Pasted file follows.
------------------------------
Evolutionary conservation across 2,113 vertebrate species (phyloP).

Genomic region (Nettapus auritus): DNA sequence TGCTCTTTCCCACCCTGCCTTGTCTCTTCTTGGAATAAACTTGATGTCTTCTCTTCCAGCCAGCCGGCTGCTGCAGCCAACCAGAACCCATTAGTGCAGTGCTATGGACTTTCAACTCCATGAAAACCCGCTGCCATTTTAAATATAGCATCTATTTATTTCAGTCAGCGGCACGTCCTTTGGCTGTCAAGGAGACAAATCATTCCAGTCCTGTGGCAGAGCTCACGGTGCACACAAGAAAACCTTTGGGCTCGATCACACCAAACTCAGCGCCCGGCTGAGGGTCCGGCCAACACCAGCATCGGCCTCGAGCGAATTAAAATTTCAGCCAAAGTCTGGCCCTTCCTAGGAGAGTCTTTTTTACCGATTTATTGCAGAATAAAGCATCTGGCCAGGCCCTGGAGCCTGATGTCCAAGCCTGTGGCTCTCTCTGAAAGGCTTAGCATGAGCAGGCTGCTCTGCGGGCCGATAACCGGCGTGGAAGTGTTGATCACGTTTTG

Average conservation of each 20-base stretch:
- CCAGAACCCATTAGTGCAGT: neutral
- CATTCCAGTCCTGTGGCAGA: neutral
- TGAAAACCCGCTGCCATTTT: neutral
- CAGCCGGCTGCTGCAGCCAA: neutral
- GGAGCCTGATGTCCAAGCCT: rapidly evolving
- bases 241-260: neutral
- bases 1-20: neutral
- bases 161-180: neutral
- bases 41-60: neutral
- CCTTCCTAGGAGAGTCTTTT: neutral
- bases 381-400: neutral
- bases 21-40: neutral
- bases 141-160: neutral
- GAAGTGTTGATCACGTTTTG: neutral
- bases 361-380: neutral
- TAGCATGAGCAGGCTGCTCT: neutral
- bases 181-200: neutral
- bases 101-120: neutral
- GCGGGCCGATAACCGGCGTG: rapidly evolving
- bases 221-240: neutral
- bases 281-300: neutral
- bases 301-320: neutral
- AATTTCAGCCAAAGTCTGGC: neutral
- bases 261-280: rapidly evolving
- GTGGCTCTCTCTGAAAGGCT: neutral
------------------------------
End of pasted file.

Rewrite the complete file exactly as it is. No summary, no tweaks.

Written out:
Evolutionary conservation across 2,113 vertebrate species (phyloP).

Genomic region (Nettapus auritus): DNA sequence TGCTCTTTCCCACCCTGCCTTGTCTCTTCTTGGAATAAACTTGATGTCTTCTCTTCCAGCCAGCCGGCTGCTGCAGCCAACCAGAACCCATTAGTGCAGTGCTATGGACTTTCAACTCCATGAAAACCCGCTGCCATTTTAAATATAGCATCTATTTATTTCAGTCAGCGGCACGTCCTTTGGCTGTCAAGGAGACAAATCATTCCAGTCCTGTGGCAGAGCTCACGGTGCACACAAGAAAACCTTTGGGCTCGATCACACCAAACTCAGCGCCCGGCTGAGGGTCCGGCCAACACCAGCATCGGCCTCGAGCGAATTAAAATTTCAGCCAAAGTCTGGCCCTTCCTAGGAGAGTCTTTTTTACCGATTTATTGCAGAATAAAGCATCTGGCCAGGCCCTGGAGCCTGATGTCCAAGCCTGTGGCTCTCTCTGAAAGGCTTAGCATGAGCAGGCTGCTCTGCGGGCCGATAACCGGCGTGGAAGTGTTGATCACGTTTTG

Average conservation of each 20-base stretch:
- CCAGAACCCATTAGTGCAGT: neutral
- CATTCCAGTCCTGTGGCAGA: neutral
- TGAAAACCCGCTGCCATTTT: neutral
- CAGCCGGCTGCTGCAGCCAA: neutral
- GGAGCCTGATGTCCAAGCCT: rapidly evolving
- bases 241-260: neutral
- bases 1-20: neutral
- bases 161-180: neutral
- bases 41-60: neutral
- CCTTCCTAGGAGAGTCTTTT: neutral
- bases 381-400: neutral
- bases 21-40: neutral
- bases 141-160: neutral
- GAAGTGTTGATCACGTTTTG: neutral
- bases 361-380: neutral
- TAGCATGAGCAGGCTGCTCT: neutral
- bases 181-200: neutral
- bases 101-120: neutral
- GCGGGCCGATAACCGGCGTG: rapidly evolving
- bases 221-240: neutral
- bases 281-300: neutral
- bases 301-320: neutral
- AATTTCAGCCAAAGTCTGGC: neutral
- bases 261-280: rapidly evolving
- GTGGCTCTCTCTGAAAGGCT: neutral